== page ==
Tag Archives: Sir

All Who Joy Would Win – Maserati Barchetta #THB CMT*LLC*

The origins of today’s featured Maserati Barchetta lie in the still born 1990 Maserati Chubasco concept car which was to feature a back bone chassis of the type favoured by the marques then owner Alejandro de Tomaso.

Maserati Barchetta, Siverstone Classic

Unlike the Marcello Gandini styled Chubasco Coupé the Barchetta was conceived as an uncompromising track and race car designed to appeal to Caterham Seven drivers in search of something a tad more exotic.

Maserati Barchetta, Siverstone Classic

The Barchetta is powered by a 2 litre / 122 cui twin turbocharged 24 valve four over head cam V6 which produces over 300hp.

Maserati Barchetta, Siverstone Classic

The Grantrofeo Monomarca Barchetta Maserati race series was devised for these cars in 1992 which included 6 races all in Italy, the following year the series was expanded to include ten races which included visiting The Netherlands and Denmark, the latter in deference to the Danish High Class racing team who ran up to three cars in the series.

Maserati Barchetta, Siverstone Classic

Today’s featured 1992 chassis #THB CMT*LLC* appears to have been run by the factory team in 1993 for drivers; Giorgio Cipolli, 3rd at Misano, Beppe Schenetti, 3rd at Mugello, Robert Pferdmenges 3rd at Monza, Cor Euser, 3rd at Zandvoort, Beppe Schenetti again, 2nd at Mugello, Thorkild Thyrring, winner at Jyllandsringen, Tobiar Hagenmeier, 7th at Magione and Antonio Tamburini who finished 2nd at Monza.

Maserati Barchetta, Siverstone Classic

In 1993 FIAT bought out de Tomaso’s controlling 51% share of Maserati and canned the Barchetta with just 17 cars built.

#LLC* seen in these photographs at Silverstone Classic, was acquired by High Class racing after the 1993 season, but never raced by them. More recently the car has been owned by the preeminent academic, on the works of romantic poet Lord Byron, Sir James Drummond Bone who sold the last year to a new owner in Germany.

Thanks for joining me on this “All Who Joy Would Win” edition of “Gettin’ a li’l psycho on tyres” I hope you will join me again tomorrow when I’ll be looking at a Peugeot. Don’t forget to come back now !


Towards Standardisation – Ferrari 250 GT PF Cabriolet Series I #9811GT

A couple of weeks ago I looked at a Ferrari 250 GT Pininfarina Cabriolet Series 2 which is on view at the Haynes International Motor Museum.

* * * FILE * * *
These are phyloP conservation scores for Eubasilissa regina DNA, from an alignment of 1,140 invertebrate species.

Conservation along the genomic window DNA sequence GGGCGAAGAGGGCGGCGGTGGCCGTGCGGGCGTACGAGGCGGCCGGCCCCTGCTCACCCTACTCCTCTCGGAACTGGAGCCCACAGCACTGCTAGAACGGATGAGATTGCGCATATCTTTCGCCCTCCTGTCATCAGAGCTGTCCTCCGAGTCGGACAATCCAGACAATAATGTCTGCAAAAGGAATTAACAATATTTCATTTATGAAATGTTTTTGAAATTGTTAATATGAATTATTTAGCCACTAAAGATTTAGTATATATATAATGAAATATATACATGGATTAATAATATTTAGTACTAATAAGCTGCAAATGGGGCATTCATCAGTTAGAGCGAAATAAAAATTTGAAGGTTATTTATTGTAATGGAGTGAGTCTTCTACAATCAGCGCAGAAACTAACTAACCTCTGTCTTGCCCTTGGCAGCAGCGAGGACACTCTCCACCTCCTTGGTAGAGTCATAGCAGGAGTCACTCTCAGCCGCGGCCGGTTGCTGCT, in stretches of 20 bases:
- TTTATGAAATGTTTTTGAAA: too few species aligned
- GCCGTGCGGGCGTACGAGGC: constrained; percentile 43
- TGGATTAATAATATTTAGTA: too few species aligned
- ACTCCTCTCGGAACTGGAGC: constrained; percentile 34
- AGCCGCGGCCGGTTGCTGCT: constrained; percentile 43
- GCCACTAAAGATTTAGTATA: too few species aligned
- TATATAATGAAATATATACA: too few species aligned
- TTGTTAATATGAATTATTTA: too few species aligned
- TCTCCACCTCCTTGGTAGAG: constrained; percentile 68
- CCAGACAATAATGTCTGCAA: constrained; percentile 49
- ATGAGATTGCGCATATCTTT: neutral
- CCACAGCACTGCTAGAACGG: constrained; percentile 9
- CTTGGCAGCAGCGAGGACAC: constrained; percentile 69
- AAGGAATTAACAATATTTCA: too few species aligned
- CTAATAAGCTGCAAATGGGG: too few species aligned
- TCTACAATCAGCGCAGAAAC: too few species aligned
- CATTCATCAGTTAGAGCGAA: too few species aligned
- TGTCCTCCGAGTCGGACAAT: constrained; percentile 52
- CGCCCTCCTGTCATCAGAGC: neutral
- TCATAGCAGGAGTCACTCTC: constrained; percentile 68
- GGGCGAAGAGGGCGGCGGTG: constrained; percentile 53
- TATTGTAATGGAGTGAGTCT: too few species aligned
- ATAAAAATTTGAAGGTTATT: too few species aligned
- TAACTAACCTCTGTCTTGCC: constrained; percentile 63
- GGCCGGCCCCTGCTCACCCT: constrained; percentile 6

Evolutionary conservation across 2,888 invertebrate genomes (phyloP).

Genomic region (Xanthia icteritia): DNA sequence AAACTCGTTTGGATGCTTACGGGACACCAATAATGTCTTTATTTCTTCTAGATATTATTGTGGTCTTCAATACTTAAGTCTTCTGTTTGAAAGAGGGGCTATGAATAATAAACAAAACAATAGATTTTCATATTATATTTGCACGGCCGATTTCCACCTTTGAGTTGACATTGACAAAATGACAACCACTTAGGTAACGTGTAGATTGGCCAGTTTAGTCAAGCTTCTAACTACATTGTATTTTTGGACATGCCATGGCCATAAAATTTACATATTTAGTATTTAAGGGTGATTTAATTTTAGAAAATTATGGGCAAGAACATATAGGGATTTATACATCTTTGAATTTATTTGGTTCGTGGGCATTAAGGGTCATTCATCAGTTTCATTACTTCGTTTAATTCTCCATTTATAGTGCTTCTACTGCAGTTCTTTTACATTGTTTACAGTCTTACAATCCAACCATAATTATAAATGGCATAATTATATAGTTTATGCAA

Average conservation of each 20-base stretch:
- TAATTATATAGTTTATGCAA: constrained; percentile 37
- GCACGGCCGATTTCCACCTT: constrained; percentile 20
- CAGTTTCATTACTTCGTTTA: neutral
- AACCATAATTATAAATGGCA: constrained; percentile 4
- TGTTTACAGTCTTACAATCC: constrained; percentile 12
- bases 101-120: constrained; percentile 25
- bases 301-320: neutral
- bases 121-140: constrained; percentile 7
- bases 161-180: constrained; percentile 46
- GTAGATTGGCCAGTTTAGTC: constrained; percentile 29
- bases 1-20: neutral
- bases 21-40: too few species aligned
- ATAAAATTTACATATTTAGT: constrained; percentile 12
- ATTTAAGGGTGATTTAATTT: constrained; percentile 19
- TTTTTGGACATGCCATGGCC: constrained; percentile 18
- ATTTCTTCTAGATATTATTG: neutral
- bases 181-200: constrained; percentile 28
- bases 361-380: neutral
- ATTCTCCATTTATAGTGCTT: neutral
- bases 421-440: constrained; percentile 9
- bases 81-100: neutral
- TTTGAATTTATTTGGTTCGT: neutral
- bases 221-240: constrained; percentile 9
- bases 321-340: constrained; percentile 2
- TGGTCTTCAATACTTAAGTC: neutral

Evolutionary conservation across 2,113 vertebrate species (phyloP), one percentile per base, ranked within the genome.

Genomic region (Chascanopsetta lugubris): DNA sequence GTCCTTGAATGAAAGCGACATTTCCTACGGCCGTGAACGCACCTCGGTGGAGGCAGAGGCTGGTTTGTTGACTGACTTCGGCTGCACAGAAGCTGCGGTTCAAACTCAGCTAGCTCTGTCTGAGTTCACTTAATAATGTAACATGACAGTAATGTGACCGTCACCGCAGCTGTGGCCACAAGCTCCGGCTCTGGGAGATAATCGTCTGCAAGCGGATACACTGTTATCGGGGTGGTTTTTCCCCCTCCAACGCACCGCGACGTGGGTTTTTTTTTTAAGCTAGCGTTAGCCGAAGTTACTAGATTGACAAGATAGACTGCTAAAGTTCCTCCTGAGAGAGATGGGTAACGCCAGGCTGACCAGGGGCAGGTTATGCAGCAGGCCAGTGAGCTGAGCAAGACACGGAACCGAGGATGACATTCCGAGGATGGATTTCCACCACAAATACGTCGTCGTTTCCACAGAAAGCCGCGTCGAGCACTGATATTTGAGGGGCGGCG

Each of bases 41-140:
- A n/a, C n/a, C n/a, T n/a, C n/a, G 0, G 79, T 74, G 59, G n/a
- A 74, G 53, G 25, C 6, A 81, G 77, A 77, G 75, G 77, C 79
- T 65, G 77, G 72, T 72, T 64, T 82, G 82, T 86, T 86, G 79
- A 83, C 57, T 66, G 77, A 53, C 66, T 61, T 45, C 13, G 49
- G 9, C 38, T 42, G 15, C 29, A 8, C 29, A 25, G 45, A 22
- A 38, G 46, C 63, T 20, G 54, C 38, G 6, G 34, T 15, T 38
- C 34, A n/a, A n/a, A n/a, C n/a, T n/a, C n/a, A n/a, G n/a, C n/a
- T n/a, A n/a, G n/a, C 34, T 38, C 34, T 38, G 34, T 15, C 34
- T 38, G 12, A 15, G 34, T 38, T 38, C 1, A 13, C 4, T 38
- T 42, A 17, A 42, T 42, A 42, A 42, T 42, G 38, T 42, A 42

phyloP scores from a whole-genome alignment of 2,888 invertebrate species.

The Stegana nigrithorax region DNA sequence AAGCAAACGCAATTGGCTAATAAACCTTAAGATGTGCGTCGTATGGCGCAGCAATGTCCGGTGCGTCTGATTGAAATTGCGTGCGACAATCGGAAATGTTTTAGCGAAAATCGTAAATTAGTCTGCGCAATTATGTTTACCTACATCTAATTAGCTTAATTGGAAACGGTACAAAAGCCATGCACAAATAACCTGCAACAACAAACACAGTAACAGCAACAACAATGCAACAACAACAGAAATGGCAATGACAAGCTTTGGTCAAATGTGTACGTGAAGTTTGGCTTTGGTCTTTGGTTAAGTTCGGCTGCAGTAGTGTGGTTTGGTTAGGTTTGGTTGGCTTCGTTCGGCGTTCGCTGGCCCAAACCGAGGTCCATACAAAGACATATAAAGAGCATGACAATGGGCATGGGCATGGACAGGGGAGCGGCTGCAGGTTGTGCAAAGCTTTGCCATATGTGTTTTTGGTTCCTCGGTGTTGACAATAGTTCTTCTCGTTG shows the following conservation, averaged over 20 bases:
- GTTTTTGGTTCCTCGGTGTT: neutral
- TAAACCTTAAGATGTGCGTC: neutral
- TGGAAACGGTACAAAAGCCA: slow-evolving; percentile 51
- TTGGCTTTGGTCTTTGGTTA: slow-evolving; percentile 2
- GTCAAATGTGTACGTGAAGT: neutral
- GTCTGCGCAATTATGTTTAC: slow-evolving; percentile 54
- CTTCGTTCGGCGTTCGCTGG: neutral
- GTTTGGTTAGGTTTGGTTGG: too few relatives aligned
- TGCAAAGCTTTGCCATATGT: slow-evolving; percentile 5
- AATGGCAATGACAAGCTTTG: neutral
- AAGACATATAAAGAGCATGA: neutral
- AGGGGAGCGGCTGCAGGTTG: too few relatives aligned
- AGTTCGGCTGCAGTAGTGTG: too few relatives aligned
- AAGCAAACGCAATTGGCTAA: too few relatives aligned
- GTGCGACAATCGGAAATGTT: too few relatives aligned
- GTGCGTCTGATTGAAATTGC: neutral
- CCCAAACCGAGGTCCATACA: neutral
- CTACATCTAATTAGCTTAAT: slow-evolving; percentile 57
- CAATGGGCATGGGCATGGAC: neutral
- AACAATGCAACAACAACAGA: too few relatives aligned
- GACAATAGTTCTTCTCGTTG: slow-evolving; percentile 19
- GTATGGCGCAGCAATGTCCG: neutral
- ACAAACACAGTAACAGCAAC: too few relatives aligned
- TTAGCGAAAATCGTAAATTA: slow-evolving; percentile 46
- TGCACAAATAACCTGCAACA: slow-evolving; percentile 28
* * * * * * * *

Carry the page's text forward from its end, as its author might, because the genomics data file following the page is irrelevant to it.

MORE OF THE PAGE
Ferrari 250 GT PF Cabriolet Series I, Castle Combe, TB

Today’s featured car, seen competing in the regularity competition on the recent Tour Britannia, is the earlier Series I model which is immediately distinguishable by it’s recessed headlights and headlight covers. Notice the chromed edge on the bonnet / hood air intake belies the fact that this in essence a production road car.

Ferrari 250 GT PF Cabriolet Series I, Castle Combe, TB

This particular Right Hand Drive (RHD), car was delivered painted Yellow to a customer in Johannesburg, South Africa in 1957.

Ferrari 250 GT PF Cabriolet Series I, Castle Combe, TB

Only 40 examples of this model were built including 4 prototypes of which only two or three appear to have been built to RHD specification. This particular chassis appears to be the 15th in the production run. These models were far from standardised in the traditional sense.

Ferrari 250 GT PF Cabriolet Series I, Castle Combe, TB

There were for example two distinct variations of the stylised tail lights fitted to the Series I 250 GT PF Cabriolets.

Ferrari 250 GT PF Cabriolet Series I, Castle Combe, TB

Early examples of this model were supplied with 2 rear quarter bumpers to match the pair of front nudge bars however later examples such as the one seen above were supplied with full width items.

Ferrari 250 GT PF Cabriolet Series I, Castle Combe, TB

Hong Kong businessman Sir Michael Kadoorie became the owner of this vehicle in 1998, he and co pilot Brian Lewis were not classified in the overall Tour Britannica results. Sir Michael counts among his collection of vehicles a Type 57 Bugatti, a 1932 Rolls Royce Phantom II Thrupp & Maberly and a 1934 Hispano-Suiza J12 Van Vooren Cabriolet.

Thanks for joining me on today’s Ferrari Friday edition of ‘Gettin’ a lil psycho on tyres’ I hope you will join me again tomorrow. Don’t forget to come back now !